Pharmacist Remy C. Mgbojirikwe moved to the United States from Nigeria when he was 23. A warm presence, he points out the TV he set up so customers can relax while they wait for an order. Dr. Mgbojirikwe does a lot of medical and diabetes management and focuses on relieving people's anxiety — “When you come in to an independent and walk in, of course I'm there to talk to you one-on-one,” he says. “And all of a sudden, I'm your friend.”
He says pharmacists need to pay attention to whether prescribed drugs are safe to take together, because people often see different medical specialists. He'll consult with a doctor if a customer isn't getting medication he thinks may be needed, for example, to better protect their kidneys.
Mgbojirikwe came from CVS and bought Morningside in 2008 from the previous owner of 33 years. He jokes, “Then I modeled the store to look like CVS, where I came from.” In his locale not far from Inglewood, Mgbojirikwe likes to help out at events as the neighborhood pharmacist. And, he says, a local community association looks out for him as well.
Nine miles to the north in upscale West Hollywood, a framed article from the 1990s describes the then-new Eddie's Pharmacy as a “stark, airy interior, a bit more Bauhausian than your run-of-the-mill drugstore.”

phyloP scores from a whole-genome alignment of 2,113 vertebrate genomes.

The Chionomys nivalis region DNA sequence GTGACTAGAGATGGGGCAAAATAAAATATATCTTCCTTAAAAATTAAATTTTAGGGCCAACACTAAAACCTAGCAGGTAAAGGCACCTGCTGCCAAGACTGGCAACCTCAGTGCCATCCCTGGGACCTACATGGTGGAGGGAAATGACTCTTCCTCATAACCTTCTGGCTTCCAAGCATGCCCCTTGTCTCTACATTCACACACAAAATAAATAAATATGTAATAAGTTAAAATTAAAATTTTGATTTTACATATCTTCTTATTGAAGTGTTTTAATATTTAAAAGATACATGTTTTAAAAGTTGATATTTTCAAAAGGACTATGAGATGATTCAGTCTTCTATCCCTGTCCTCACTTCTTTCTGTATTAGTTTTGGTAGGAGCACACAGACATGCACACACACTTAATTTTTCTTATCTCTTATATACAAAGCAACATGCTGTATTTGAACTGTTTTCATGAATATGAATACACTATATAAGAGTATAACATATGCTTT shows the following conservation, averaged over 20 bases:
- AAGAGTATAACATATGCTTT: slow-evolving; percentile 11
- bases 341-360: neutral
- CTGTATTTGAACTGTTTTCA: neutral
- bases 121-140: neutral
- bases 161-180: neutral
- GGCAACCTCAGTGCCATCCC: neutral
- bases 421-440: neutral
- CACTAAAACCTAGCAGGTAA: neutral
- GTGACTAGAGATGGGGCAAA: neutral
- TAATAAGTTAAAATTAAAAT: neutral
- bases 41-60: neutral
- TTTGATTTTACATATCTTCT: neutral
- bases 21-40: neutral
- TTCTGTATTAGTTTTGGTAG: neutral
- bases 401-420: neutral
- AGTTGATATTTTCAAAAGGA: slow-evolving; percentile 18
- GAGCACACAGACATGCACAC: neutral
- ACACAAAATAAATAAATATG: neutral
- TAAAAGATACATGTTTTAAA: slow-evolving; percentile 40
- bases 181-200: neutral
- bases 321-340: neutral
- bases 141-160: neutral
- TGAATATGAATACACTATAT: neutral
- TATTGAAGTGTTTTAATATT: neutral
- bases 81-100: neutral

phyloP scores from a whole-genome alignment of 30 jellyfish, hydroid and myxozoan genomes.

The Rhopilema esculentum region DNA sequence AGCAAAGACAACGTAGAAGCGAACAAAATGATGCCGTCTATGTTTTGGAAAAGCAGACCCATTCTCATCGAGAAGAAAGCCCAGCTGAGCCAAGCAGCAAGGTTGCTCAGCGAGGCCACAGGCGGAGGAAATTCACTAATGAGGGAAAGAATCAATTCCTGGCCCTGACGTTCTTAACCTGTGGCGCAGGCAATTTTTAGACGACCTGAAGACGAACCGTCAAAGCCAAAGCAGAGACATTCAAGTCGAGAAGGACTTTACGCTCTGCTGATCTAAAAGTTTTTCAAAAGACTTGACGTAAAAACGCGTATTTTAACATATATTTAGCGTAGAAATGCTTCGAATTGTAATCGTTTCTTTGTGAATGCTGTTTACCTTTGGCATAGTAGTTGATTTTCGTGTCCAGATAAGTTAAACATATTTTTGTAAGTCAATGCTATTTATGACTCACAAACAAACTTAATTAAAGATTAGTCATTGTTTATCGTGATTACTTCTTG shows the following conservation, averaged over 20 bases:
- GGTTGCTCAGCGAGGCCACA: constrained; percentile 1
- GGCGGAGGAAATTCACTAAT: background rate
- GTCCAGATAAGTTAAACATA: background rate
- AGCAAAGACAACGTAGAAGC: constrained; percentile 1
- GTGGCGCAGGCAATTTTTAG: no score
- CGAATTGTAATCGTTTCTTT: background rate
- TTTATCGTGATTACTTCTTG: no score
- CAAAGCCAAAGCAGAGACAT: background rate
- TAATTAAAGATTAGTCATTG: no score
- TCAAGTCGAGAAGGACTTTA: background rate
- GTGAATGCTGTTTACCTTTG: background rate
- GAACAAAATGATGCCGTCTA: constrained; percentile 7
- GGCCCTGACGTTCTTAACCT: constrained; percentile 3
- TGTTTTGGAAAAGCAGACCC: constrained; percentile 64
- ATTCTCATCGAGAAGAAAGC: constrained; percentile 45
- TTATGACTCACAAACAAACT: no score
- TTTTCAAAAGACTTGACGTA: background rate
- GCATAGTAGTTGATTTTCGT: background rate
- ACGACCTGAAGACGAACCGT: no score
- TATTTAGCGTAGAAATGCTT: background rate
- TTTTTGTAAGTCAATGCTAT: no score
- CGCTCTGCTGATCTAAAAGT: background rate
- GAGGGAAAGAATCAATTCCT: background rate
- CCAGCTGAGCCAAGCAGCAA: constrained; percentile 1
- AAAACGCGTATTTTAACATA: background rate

The now-retired Eddie Bubar added personal touches to his store at 8500 Melrose Ave., such as his photo of an orangutan, which still hangs near his old desk; the new owner kept it in place. Clippings and booster buttons still on display make it obvious that Bubar is a big USC Trojans fan.
When Dr. Sepehr “Sam” Mansuri bought the pharmacy from Bubar three years ago, he wanted it to still feel like home, in this area surrounded by high-end stores. Eddie's has a relationship with many of the doctors at nearby Cedars-Sinai Hospital. It's a general pharmacy (so it happily serves UCLA Bruins students and alums, too), but because of its location it has a special commitment to the treatment of HIV/AIDS.
“Unlike a CVS that is built to do volume, we're really built to cater to specific needs of the community,” says Mansuri, another refugee from CVS.
Often Mansuri will talk over care options with someone who has just received an HIV/AIDS diagnosis from a doctor who may not have had enough time for counseling. Mansuri makes sure patients know what they're taking and why — and he'll advocate to a doctor on behalf of a patient. He lets people know that even if they aren't the patient — say they're concerned about a loved one — they're free to stop in.
Mansuri says he loves getting up in the morning and going to his job. He feels “really fortunate” and hopes to work at Eddie's Pharmacy until he retires.